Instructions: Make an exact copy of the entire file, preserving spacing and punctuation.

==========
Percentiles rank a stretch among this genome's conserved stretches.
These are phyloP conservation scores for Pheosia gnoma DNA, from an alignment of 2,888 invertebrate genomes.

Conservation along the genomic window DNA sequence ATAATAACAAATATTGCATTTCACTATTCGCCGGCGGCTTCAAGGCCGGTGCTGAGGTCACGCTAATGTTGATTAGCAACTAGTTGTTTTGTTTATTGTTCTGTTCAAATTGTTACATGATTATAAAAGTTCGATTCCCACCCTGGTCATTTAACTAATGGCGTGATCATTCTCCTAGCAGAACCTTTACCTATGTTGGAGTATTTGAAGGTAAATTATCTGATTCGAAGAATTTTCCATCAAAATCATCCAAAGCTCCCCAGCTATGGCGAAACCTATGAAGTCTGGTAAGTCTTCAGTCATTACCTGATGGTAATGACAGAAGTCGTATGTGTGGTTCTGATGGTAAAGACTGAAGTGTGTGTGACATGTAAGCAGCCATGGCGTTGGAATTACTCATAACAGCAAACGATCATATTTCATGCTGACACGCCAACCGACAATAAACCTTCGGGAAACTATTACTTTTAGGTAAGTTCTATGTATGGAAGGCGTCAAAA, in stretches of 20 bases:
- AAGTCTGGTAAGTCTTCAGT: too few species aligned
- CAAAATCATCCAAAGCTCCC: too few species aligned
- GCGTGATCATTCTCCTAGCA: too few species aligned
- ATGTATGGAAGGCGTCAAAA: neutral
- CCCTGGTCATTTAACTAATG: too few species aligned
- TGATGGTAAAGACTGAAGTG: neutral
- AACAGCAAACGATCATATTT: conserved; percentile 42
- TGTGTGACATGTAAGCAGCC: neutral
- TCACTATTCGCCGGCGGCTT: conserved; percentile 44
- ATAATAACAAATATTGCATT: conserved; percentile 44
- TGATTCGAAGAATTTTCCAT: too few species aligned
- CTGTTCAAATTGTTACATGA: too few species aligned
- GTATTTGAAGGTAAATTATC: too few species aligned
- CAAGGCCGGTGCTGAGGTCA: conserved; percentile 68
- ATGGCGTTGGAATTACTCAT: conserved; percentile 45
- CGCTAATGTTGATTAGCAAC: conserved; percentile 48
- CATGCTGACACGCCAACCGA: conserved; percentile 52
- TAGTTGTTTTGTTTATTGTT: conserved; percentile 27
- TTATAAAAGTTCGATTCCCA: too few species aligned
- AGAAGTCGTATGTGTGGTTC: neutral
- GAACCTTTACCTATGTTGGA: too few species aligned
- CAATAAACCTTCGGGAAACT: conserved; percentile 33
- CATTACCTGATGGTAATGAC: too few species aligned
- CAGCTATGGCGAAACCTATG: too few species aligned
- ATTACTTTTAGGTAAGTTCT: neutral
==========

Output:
Percentiles rank a stretch among this genome's conserved stretches.
These are phyloP conservation scores for Pheosia gnoma DNA, from an alignment of 2,888 invertebrate genomes.

Conservation along the genomic window DNA sequence ATAATAACAAATATTGCATTTCACTATTCGCCGGCGGCTTCAAGGCCGGTGCTGAGGTCACGCTAATGTTGATTAGCAACTAGTTGTTTTGTTTATTGTTCTGTTCAAATTGTTACATGATTATAAAAGTTCGATTCCCACCCTGGTCATTTAACTAATGGCGTGATCATTCTCCTAGCAGAACCTTTACCTATGTTGGAGTATTTGAAGGTAAATTATCTGATTCGAAGAATTTTCCATCAAAATCATCCAAAGCTCCCCAGCTATGGCGAAACCTATGAAGTCTGGTAAGTCTTCAGTCATTACCTGATGGTAATGACAGAAGTCGTATGTGTGGTTCTGATGGTAAAGACTGAAGTGTGTGTGACATGTAAGCAGCCATGGCGTTGGAATTACTCATAACAGCAAACGATCATATTTCATGCTGACACGCCAACCGACAATAAACCTTCGGGAAACTATTACTTTTAGGTAAGTTCTATGTATGGAAGGCGTCAAAA, in stretches of 20 bases:
- AAGTCTGGTAAGTCTTCAGT: too few species aligned
- CAAAATCATCCAAAGCTCCC: too few species aligned
- GCGTGATCATTCTCCTAGCA: too few species aligned
- ATGTATGGAAGGCGTCAAAA: neutral
- CCCTGGTCATTTAACTAATG: too few species aligned
- TGATGGTAAAGACTGAAGTG: neutral
- AACAGCAAACGATCATATTT: conserved; percentile 42
- TGTGTGACATGTAAGCAGCC: neutral
- TCACTATTCGCCGGCGGCTT: conserved; percentile 44
- ATAATAACAAATATTGCATT: conserved; percentile 44
- TGATTCGAAGAATTTTCCAT: too few species aligned
- CTGTTCAAATTGTTACATGA: too few species aligned
- GTATTTGAAGGTAAATTATC: too few species aligned
- CAAGGCCGGTGCTGAGGTCA: conserved; percentile 68
- ATGGCGTTGGAATTACTCAT: conserved; percentile 45
- CGCTAATGTTGATTAGCAAC: conserved; percentile 48
- CATGCTGACACGCCAACCGA: conserved; percentile 52
- TAGTTGTTTTGTTTATTGTT: conserved; percentile 27
- TTATAAAAGTTCGATTCCCA: too few species aligned
- AGAAGTCGTATGTGTGGTTC: neutral
- GAACCTTTACCTATGTTGGA: too few species aligned
- CAATAAACCTTCGGGAAACT: conserved; percentile 33
- CATTACCTGATGGTAATGAC: too few species aligned
- CAGCTATGGCGAAACCTATG: too few species aligned
- ATTACTTTTAGGTAAGTTCT: neutral